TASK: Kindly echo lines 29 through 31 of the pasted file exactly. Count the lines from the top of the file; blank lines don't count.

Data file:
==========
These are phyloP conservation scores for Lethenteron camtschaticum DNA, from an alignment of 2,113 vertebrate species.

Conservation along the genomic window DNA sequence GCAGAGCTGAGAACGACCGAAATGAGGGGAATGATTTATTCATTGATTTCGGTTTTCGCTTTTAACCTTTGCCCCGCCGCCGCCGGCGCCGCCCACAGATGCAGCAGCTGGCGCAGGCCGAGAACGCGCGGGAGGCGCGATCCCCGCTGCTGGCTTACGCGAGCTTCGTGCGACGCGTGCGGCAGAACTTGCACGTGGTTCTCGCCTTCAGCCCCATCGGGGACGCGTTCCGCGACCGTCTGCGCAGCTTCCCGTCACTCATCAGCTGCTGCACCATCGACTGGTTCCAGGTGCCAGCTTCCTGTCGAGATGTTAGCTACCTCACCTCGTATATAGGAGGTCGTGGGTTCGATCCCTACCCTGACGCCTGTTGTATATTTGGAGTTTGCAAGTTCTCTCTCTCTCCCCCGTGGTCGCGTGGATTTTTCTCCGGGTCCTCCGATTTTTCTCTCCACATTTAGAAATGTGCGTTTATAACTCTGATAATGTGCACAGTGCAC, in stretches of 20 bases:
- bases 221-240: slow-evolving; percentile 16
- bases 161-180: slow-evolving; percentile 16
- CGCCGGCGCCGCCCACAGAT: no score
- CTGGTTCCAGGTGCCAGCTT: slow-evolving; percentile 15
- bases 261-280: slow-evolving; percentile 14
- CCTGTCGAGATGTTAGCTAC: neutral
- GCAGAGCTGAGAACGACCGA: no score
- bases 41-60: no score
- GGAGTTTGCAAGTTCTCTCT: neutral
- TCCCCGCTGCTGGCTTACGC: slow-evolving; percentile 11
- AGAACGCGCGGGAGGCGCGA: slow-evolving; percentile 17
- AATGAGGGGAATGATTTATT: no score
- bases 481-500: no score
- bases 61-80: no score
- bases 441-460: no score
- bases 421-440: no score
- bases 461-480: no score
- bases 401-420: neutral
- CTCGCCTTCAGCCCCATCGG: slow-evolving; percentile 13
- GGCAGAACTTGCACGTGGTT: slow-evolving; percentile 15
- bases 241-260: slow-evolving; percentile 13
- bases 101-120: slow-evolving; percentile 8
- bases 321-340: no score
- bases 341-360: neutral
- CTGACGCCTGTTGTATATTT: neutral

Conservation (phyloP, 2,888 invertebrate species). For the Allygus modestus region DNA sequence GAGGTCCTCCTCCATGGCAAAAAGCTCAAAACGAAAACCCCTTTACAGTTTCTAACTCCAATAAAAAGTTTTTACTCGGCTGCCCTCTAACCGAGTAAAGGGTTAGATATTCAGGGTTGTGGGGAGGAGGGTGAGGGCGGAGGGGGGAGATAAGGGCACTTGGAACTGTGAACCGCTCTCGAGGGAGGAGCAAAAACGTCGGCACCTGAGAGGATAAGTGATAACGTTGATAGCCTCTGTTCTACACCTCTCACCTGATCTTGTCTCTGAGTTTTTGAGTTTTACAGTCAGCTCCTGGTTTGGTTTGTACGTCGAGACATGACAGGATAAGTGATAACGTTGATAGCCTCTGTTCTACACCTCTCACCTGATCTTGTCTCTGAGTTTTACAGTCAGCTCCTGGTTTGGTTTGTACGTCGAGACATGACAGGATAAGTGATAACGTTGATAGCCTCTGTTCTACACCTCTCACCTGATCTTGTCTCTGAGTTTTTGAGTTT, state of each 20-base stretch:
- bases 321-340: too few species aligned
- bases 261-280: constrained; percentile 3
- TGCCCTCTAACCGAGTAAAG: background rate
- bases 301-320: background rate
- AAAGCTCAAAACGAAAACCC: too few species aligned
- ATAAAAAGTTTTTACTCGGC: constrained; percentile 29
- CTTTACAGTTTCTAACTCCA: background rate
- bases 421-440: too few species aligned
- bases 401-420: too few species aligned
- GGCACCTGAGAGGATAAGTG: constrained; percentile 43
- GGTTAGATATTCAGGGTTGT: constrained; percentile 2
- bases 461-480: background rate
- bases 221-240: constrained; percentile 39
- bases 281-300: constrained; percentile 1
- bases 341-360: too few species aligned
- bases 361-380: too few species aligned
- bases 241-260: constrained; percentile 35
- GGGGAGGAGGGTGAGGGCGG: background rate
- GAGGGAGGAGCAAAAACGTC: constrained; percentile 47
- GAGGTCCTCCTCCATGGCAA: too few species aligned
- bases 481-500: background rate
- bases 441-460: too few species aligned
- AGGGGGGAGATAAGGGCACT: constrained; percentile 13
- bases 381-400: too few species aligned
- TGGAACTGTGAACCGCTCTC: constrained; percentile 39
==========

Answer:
- bases 321-340: too few species aligned
- bases 261-280: constrained; percentile 3
- TGCCCTCTAACCGAGTAAAG: background rate